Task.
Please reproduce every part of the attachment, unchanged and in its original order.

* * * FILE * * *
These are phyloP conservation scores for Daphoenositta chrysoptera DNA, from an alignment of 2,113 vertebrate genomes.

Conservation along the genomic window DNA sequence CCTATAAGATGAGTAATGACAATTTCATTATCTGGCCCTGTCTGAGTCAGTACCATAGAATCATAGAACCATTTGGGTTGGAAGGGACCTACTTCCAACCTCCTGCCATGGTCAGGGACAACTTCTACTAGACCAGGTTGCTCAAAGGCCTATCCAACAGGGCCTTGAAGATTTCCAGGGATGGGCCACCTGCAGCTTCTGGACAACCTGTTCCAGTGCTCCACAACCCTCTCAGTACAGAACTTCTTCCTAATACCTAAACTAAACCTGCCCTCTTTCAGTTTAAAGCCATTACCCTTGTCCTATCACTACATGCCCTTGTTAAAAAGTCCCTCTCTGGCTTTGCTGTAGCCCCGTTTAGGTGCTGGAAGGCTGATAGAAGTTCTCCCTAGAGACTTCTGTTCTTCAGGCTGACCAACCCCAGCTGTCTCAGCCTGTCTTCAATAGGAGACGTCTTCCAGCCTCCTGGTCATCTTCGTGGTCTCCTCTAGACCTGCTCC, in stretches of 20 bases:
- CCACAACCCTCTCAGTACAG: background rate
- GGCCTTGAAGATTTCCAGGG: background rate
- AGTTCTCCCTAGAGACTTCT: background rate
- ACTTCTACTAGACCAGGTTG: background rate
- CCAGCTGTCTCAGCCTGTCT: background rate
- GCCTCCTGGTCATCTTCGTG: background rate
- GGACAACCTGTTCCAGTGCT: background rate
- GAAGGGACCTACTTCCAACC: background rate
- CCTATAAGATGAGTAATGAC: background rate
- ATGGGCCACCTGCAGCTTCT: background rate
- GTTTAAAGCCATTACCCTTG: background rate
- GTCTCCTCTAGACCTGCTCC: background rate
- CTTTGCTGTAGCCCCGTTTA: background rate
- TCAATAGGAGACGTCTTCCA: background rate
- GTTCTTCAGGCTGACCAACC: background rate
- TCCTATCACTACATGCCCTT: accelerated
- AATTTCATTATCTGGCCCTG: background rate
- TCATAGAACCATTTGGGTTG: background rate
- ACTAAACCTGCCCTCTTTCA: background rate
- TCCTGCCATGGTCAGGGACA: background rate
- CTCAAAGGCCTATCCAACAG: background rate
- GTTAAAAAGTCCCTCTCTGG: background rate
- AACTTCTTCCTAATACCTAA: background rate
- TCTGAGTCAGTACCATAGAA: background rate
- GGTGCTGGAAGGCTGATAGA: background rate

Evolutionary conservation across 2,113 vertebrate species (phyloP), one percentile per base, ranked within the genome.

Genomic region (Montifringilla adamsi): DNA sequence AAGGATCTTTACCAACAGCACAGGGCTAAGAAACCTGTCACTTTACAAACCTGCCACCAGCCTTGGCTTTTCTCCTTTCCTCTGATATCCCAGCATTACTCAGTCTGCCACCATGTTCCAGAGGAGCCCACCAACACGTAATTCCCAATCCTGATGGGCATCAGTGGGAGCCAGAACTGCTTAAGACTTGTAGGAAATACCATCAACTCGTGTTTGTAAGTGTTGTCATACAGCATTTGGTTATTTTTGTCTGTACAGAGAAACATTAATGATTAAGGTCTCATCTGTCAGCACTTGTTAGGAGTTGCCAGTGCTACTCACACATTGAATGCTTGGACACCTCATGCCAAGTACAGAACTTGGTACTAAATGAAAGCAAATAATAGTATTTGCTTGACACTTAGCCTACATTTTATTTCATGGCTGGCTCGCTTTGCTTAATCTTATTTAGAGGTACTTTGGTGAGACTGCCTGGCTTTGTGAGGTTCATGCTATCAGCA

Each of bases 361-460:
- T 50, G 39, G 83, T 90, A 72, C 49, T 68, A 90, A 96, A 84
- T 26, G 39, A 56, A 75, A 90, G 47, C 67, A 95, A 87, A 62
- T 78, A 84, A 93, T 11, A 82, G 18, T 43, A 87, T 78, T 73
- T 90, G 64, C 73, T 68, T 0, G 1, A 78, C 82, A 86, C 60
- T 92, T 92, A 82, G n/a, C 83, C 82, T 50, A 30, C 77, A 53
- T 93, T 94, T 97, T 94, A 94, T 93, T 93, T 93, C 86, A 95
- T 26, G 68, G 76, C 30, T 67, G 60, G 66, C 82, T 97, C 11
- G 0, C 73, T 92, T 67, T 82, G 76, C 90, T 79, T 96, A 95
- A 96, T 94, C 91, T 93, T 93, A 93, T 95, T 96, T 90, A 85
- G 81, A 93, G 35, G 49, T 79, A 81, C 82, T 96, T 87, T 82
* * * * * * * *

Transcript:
These are phyloP conservation scores for Daphoenositta chrysoptera DNA, from an alignment of 2,113 vertebrate genomes.

Conservation along the genomic window DNA sequence CCTATAAGATGAGTAATGACAATTTCATTATCTGGCCCTGTCTGAGTCAGTACCATAGAATCATAGAACCATTTGGGTTGGAAGGGACCTACTTCCAACCTCCTGCCATGGTCAGGGACAACTTCTACTAGACCAGGTTGCTCAAAGGCCTATCCAACAGGGCCTTGAAGATTTCCAGGGATGGGCCACCTGCAGCTTCTGGACAACCTGTTCCAGTGCTCCACAACCCTCTCAGTACAGAACTTCTTCCTAATACCTAAACTAAACCTGCCCTCTTTCAGTTTAAAGCCATTACCCTTGTCCTATCACTACATGCCCTTGTTAAAAAGTCCCTCTCTGGCTTTGCTGTAGCCCCGTTTAGGTGCTGGAAGGCTGATAGAAGTTCTCCCTAGAGACTTCTGTTCTTCAGGCTGACCAACCCCAGCTGTCTCAGCCTGTCTTCAATAGGAGACGTCTTCCAGCCTCCTGGTCATCTTCGTGGTCTCCTCTAGACCTGCTCC, in stretches of 20 bases:
- CCACAACCCTCTCAGTACAG: background rate
- GGCCTTGAAGATTTCCAGGG: background rate
- AGTTCTCCCTAGAGACTTCT: background rate
- ACTTCTACTAGACCAGGTTG: background rate
- CCAGCTGTCTCAGCCTGTCT: background rate
- GCCTCCTGGTCATCTTCGTG: background rate
- GGACAACCTGTTCCAGTGCT: background rate
- GAAGGGACCTACTTCCAACC: background rate
- CCTATAAGATGAGTAATGAC: background rate
- ATGGGCCACCTGCAGCTTCT: background rate
- GTTTAAAGCCATTACCCTTG: background rate
- GTCTCCTCTAGACCTGCTCC: background rate
- CTTTGCTGTAGCCCCGTTTA: background rate
- TCAATAGGAGACGTCTTCCA: background rate
- GTTCTTCAGGCTGACCAACC: background rate
- TCCTATCACTACATGCCCTT: accelerated
- AATTTCATTATCTGGCCCTG: background rate
- TCATAGAACCATTTGGGTTG: background rate
- ACTAAACCTGCCCTCTTTCA: background rate
- TCCTGCCATGGTCAGGGACA: background rate
- CTCAAAGGCCTATCCAACAG: background rate
- GTTAAAAAGTCCCTCTCTGG: background rate
- AACTTCTTCCTAATACCTAA: background rate
- TCTGAGTCAGTACCATAGAA: background rate
- GGTGCTGGAAGGCTGATAGA: background rate

Evolutionary conservation across 2,113 vertebrate species (phyloP), one percentile per base, ranked within the genome.

Genomic region (Montifringilla adamsi): DNA sequence AAGGATCTTTACCAACAGCACAGGGCTAAGAAACCTGTCACTTTACAAACCTGCCACCAGCCTTGGCTTTTCTCCTTTCCTCTGATATCCCAGCATTACTCAGTCTGCCACCATGTTCCAGAGGAGCCCACCAACACGTAATTCCCAATCCTGATGGGCATCAGTGGGAGCCAGAACTGCTTAAGACTTGTAGGAAATACCATCAACTCGTGTTTGTAAGTGTTGTCATACAGCATTTGGTTATTTTTGTCTGTACAGAGAAACATTAATGATTAAGGTCTCATCTGTCAGCACTTGTTAGGAGTTGCCAGTGCTACTCACACATTGAATGCTTGGACACCTCATGCCAAGTACAGAACTTGGTACTAAATGAAAGCAAATAATAGTATTTGCTTGACACTTAGCCTACATTTTATTTCATGGCTGGCTCGCTTTGCTTAATCTTATTTAGAGGTACTTTGGTGAGACTGCCTGGCTTTGTGAGGTTCATGCTATCAGCA

Each of bases 361-460:
- T 50, G 39, G 83, T 90, A 72, C 49, T 68, A 90, A 96, A 84
- T 26, G 39, A 56, A 75, A 90, G 47, C 67, A 95, A 87, A 62
- T 78, A 84, A 93, T 11, A 82, G 18, T 43, A 87, T 78, T 73
- T 90, G 64, C 73, T 68, T 0, G 1, A 78, C 82, A 86, C 60
- T 92, T 92, A 82, G n/a, C 83, C 82, T 50, A 30, C 77, A 53
- T 93, T 94, T 97, T 94, A 94, T 93, T 93, T 93, C 86, A 95
- T 26, G 68, G 76, C 30, T 67, G 60, G 66, C 82, T 97, C 11
- G 0, C 73, T 92, T 67, T 82, G 76, C 90, T 79, T 96, A 95
- A 96, T 94, C 91, T 93, T 93, A 93, T 95, T 96, T 90, A 85
- G 81, A 93, G 35, G 49, T 79, A 81, C 82, T 96, T 87, T 82